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    Solving Elderly Housing Needs in the Appalachian Mountains through Energy Efficiency

    "Ain't nothing like it, oh just ain't nothing like it!" 75-year-old Geneva Lewis repeatedly proclaimed when asked about her new home at Central Crossings in Vanceburg, Kentucky. "I just can't believe it!" Geneva continued. "I just love it! It is so quiet. At night when I go to bed I can go right to sleep."

    After Geneva's husband died, she rented an old mobile home located on the banks of the Ohio River, eight miles from Vanceburg, in Lewis County, an isolated and sparsely populated rural area in the foothills of the Appalachian Mountains, located in northeastern Kentucky. "The windows were bad and there were holes in the walls. I burned up in the summer and froze in the winter. I would go to bed at night, but I couldn't sleep," Geneva continued. Rent and utilities for the substandard housing took more than half of Geneva's monthly Social Security/ Supplemental Security Income check, which at $753 per month, was her only source of income.

    Geneva Lewis

    Geneva Lewis

    The percentage of persons 65 and older in Lewis County has been growing steadily for decades. According to the U.S. Census Bureau QuickFacts, the percentage has increased from 14.7 percent in 2010 to 17.5 percent in 2016.(1) In that same time-period, the population in Lewis County has decreased over 3 percent to 13,442, due in part to the out migration of Lewis County's younger population in their search for meaningful employment.

    The plea for elderly, worry-free, and affordable housing in or near Vanceburg has been growing louder over the past decade. At the local grocery store, restaurant or convenient mart, elderly folks, especially elderly widows, were asking our staff at People’s Self-Help Housing (PSHH), if we had any affordable rental properties for someone like them. Most were lifetime homeowners who no longer wanted to have the worries of fixing a leaking roof, cutting their grass, or finding a way to get to town to pick up groceries or see a doctor.

    PSHH responded to this need by convening a group of these persistent inquirers to determine what type of housing would be ideal for them:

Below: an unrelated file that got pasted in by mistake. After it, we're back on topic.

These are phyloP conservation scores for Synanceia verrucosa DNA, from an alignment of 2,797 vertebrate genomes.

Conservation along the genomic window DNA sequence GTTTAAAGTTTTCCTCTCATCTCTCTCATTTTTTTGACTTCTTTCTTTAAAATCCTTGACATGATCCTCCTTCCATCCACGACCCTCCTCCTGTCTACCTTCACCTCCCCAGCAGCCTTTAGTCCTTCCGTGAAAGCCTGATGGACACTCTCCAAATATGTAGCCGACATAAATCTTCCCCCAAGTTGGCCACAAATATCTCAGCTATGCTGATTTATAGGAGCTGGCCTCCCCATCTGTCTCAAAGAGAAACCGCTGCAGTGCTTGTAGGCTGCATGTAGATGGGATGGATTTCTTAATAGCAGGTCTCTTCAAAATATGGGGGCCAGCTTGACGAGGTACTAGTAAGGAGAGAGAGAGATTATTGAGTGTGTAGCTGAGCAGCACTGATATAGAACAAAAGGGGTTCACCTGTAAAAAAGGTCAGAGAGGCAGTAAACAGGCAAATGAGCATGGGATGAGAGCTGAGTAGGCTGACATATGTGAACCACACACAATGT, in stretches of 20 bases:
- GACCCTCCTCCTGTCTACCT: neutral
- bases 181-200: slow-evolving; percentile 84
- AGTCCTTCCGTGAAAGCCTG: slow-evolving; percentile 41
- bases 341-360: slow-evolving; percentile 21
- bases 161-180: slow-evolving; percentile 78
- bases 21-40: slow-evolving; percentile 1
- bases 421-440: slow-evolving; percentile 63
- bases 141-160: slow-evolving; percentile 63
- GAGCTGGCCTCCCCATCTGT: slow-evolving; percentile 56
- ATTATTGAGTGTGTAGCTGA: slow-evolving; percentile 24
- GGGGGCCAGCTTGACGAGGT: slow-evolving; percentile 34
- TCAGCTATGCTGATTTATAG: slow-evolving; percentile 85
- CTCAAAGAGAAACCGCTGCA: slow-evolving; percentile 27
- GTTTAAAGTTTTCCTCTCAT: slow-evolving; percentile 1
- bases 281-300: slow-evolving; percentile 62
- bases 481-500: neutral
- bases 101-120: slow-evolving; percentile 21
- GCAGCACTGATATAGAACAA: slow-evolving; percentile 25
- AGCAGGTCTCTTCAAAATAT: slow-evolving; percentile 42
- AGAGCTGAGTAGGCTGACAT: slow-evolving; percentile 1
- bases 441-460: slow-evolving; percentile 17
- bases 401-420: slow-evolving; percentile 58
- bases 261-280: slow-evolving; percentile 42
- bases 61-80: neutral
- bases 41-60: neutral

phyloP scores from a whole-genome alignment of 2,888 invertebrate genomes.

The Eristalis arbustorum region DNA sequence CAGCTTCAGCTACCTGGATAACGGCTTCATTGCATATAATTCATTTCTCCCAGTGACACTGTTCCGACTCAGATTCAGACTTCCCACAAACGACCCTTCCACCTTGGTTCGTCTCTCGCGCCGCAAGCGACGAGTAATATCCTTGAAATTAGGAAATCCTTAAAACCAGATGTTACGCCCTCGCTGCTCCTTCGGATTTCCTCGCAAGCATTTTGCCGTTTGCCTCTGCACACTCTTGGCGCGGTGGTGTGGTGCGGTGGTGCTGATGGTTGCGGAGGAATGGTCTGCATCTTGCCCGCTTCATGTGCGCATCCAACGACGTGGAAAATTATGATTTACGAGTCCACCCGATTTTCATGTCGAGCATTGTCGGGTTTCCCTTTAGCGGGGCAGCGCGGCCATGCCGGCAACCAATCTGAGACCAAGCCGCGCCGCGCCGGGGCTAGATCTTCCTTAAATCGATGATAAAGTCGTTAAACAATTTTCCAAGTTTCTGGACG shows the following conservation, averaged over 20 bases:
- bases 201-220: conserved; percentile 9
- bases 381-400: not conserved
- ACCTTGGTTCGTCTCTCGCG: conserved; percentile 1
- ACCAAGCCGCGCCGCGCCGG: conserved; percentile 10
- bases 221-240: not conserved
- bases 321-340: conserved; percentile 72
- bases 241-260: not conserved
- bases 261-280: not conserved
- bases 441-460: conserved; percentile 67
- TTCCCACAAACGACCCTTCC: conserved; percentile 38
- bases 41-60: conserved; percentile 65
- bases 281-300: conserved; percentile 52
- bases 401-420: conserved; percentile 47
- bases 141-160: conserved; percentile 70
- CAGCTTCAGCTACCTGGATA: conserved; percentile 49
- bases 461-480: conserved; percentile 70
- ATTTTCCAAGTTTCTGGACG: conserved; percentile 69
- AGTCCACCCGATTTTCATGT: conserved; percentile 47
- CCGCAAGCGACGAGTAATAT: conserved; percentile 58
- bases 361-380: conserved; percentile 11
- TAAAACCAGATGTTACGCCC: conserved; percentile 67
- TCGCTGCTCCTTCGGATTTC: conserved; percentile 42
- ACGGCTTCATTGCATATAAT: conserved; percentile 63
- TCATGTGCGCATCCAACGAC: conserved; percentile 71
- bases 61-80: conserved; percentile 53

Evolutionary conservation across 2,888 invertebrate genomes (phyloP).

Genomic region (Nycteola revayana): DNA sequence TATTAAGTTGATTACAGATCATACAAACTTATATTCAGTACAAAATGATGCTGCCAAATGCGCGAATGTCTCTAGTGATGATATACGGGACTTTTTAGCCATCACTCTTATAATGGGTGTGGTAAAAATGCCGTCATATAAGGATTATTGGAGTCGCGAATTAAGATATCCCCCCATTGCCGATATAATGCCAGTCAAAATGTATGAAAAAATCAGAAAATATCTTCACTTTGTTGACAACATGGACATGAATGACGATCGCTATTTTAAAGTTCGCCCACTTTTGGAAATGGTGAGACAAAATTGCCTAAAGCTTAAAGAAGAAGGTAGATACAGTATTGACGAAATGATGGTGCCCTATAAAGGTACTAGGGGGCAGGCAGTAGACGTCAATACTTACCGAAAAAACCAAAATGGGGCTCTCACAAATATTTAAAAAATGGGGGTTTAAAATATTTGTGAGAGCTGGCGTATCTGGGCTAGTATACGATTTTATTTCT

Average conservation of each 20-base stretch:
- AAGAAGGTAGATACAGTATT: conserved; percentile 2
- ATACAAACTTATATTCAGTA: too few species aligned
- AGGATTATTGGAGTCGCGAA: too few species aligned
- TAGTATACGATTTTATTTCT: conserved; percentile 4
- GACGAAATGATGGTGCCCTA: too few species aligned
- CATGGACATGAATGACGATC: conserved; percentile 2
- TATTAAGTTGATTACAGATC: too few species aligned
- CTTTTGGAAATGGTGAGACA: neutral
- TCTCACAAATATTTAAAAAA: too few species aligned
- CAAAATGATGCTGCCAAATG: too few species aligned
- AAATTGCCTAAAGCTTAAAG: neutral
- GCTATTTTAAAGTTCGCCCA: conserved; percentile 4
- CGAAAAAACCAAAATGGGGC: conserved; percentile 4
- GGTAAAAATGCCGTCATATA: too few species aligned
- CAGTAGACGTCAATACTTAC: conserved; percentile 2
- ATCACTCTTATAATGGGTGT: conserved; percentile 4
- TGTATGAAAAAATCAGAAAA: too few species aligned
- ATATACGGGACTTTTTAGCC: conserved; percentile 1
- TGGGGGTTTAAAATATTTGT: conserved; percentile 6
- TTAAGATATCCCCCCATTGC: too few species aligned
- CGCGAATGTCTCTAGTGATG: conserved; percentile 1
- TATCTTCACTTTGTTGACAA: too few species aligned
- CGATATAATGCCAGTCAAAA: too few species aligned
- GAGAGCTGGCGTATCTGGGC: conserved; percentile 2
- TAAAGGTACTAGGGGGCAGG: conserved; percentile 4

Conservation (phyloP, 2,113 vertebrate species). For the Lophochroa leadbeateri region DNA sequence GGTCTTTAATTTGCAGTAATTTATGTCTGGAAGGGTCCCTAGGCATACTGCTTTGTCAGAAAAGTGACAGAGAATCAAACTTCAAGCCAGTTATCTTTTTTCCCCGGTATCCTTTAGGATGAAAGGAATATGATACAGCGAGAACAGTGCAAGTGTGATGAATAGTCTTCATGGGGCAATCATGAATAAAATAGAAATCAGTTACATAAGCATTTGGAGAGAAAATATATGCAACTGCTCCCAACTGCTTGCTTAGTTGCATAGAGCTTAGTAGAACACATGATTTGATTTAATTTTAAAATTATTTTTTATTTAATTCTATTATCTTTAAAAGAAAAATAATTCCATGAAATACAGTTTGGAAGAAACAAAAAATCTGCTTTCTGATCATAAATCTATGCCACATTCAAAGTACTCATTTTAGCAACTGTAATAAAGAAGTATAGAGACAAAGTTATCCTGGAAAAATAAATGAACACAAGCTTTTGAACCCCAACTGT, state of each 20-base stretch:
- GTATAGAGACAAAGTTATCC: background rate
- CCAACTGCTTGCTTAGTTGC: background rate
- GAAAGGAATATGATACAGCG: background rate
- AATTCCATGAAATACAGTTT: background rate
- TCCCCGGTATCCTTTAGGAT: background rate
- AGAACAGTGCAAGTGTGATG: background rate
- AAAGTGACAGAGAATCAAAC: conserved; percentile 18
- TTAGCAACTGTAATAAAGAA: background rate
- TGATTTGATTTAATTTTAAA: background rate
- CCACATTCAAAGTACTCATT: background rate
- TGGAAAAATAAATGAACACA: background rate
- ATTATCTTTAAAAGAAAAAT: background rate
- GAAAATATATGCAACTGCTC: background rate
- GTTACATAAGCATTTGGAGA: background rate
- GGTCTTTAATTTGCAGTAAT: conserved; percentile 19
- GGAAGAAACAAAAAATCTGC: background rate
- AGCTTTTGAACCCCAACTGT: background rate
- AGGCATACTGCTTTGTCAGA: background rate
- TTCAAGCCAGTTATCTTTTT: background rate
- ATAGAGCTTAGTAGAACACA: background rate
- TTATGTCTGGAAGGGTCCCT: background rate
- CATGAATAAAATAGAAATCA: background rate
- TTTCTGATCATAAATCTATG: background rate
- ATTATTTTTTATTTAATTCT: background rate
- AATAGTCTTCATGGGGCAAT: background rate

• "Just a small, quiet apartment with privacy but also a porch to visit with neighbors."
    • "A covered place where I can get into my home from a car without getting wet."
    • "No steps and a big enough bathroom with wide enough doors for my wheelchair."
    • "Someplace in Vanceburg where I can walk to the store or the bank and medical facilities are close by."
    • "A place where someone cuts the grass and shovels the snow off the driveway."

    All of these requests were successfully incorporated into the design of PSHH's Central Crossings development, which provides 12 mixed-income apartments for residents, ages 62 and over in a community setting within walking distance of downtown Vanceburg. The units, which include attached carports and spacious porches, are not only quiet, they are also very energy-efficient with detailed air sealing at all stages of construction to eliminate cold drafts in the winter and keep out hot, humid air in the summer. The units achieved an average Home Energy Rating Score (HERS) of 45, meaning that they are 55 percent more energy efficient than current standard new construction, resulting in greatly reduced utility usage and lower monthly bills.


    PSHH's Central Crossings includes two duplexes, which received financing through the Kentucky Affordable Trust Fund, to serve households below 30 percent of the area median income. Two more duplexes were financed through the HOME program to serve households below 60 percent of the area median income. Four other single-family units were financed by PSHH's revolving Loan Fund and are designated for households in the 60-120 percent median income range.

    Central Crossings has produced some amazing results! The residents get to know their neighbors while sitting on their porches or working in their well-tended flower beds while the sounds of young children playing outdoors at recess carry over the grounds from the elementary school across the street. Those who have cars give rides to those without transportation when they need to go to the store or to medical appointments. Nine widows and three elderly couples fill the twelve units. Residents appreciate their worry-free independent living and their community of peers.

    Now, PSHH staff continue to receive inquiries from the elderly when at the local store or during community events. "Are you going to be building more apartments like Central Crossings?" they are often asked. "I would love to have a place like that!" Local officials and businesses also appreciate PSHH's highly visible work in Vanceburg. The project resulted in the removal of two dilapidated homes on the main thoroughfare into the city and replaced them with attractive, well maintained housing for elderly Lewis County residents.

    As elsewhere in rural areas throughout the country, the percentage of elderly population will continue to rise rapidly in the next decade or two. There will definitely be a need for many more apartments like Central Crossings.

    What ideas do you have to help create energy-efficient, affordable housing in Appalachian areas?

    Dave Kreher, guest blogger, is the executive director of People's Self-Help Housing, Inc., which has been providing affordable housing opportunities in Lewis County since 1982. PSHH construction crews have built 355 new homes, repaired over 900 existing homes, developed, manages and maintains 146 affordable rental units, including 5 emergency shelter apartments over the past 35 years. Visit


    1 U.S. Census Bureau, QuickFacts

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